Our disability insurance attorneys know that hearing impairment is far more than a loss of the ability to hear. We have an expansive understanding of the restrictions and limitations that a person suffering with hearing impairment must live with on a daily basis. If you need assistance gaining the disability benefits you deserve for your hearing impairment, we can help by filling out your initial application for long-term disability benefits in addition to appealing or filing a lawsuit of your denied disability claim. Disability carriers will often argue that a person should still be able to work even though they have loss of hearing or a reduced ability to hear. We have seen arguments where the insurance company tells a person to get better hearing aid devices. We have also seen arguments stating that the claimant can still use a computer and does not need to hear anybody in order to do their job. Hearing loss does not automatically qualify someone for disability benefits; therefore a claimant must have guidance in order to properly present their claim to the disability insurance company. Our disability lawyers will work closely with you and your treating physicians. We know what the disability carriers must see in order to approve a claim or reverse a disability denial. Hearing loss is often associated with balance disorders, which provide further complications preventing a person from being able to work. There are many objective test available which can prove that a claimant has hearing loss.
What are the Different Hearing Impairment Classifications?
There are different types and varying degrees of hearing loss. Hearing loss is classified according to which part of the auditory system is affected. Contact our firm if you have any questions regarding your ability to gain disability benefits if you are experiencing serious hearing impairment.
Generally, hearing loss can be categorized into three different types:
- Conductive hearing loss is the result of disorders in either the outer or middle ear, which may prevent sound from getting to the inner ear.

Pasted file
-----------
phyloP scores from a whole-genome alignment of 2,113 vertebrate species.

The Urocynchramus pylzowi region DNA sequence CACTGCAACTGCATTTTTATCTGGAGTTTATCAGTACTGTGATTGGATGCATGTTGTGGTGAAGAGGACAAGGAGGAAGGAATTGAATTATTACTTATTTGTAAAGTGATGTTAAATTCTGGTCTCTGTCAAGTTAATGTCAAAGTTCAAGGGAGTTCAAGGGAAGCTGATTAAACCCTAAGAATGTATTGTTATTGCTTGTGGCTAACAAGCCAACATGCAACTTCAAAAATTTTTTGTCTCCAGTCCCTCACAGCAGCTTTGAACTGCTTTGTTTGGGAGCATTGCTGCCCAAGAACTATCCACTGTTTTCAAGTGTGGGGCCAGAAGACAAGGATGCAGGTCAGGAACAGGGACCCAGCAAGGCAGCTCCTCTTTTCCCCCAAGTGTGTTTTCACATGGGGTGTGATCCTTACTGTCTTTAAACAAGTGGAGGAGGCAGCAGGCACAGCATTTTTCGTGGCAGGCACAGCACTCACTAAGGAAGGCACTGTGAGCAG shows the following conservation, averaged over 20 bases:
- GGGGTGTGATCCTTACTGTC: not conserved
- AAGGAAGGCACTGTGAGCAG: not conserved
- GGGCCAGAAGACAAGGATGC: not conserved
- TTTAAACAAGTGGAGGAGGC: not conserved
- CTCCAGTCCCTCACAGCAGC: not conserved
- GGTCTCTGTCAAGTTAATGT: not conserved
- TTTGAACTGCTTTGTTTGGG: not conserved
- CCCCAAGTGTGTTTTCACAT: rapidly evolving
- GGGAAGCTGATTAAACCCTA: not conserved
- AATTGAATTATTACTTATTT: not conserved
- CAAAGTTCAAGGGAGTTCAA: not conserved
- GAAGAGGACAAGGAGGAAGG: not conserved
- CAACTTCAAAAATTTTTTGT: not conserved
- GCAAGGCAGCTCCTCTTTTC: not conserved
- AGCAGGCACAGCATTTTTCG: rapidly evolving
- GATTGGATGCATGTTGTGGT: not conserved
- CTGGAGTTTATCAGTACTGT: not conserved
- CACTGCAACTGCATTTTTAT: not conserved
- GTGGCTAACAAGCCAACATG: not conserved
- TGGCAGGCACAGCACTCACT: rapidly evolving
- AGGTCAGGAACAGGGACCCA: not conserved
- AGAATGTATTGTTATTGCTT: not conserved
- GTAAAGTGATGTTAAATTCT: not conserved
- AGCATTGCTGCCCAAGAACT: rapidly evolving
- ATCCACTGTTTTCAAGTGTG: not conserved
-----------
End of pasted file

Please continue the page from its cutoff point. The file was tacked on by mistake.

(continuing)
- Sensorineural hearing loss is a hearing impairment that occurs when the inner ear nerves are unable to properly transmit signals to the brain or become severely damaged.
- When individuals have both conductive and sensorineural hearing impairment, it is classified as mixed hearing loss.
Ménière’s Disease and Tinnitus as Disability Conditions
The most common types of disabling hearing impairments include Ménière’s disease and tinnitus. Ménière’s disease is a disorder in which the inner ear causes abnormal sensory perceptions. You may be experiencing this type of hearing loss if you have such symptoms as:
- Vertigo, or a sensation of a spinning
- Hearing loss usually in one ear
- Fullness or pressure in the same ear
- Ringing in the same ear, called tinnitus
You can read our section on Ménière’s disease to learn more about this disabling condition.
Tinnitus is the perception of sound in the head when no outside sound is present. It is typically referred to as “ringing in the ears.” Tinnitus can be a symptom of a condition that causes hearing impairment, or it can exist without any hearing loss. We have helped numerous clients that have been disabled as a result of tinnitus. Most tinnitus claimants also complain of headaches as well.
Our Experience with Hearing Impairment Disability Claims
We want to help you gain hearing impairment disability benefits if you need to file, or have been denied by your disability insurance company. Our firm has resolved many cases that can attest to our abilities in providing beneficial results for our clients. We encourage you to read our resolved cases and client testimonial to learn more about our qualifications and experience. Our disability insurance lawyers can help guide you through this often confusing and difficult process. For a free consultation, please fill out our online contact form or call us today. We have helped individuals seek the benefits they deserve since 1979. No matter where you live, we can assist you an application, ERISA appeal, or the filing of a lawsuit.
There are many valuable sources of hearing impairment information available on the internet such as American Speech Language Hearing Association – The professional, scientific, and credentialing association for 140,000 members and affiliates who are audiologists, speech-language pathologists and speech, language, and hearing scientists.
There are also charities dedicated to conducting research about hearing loss as well as finding early detection and treatment options including: American Association of the Deaf-Blind.
We keep this site frequently updated with new information about changes and advances in hearing impairment disability laws as well as case resolutions you may find relevant. Check back often to stay informed.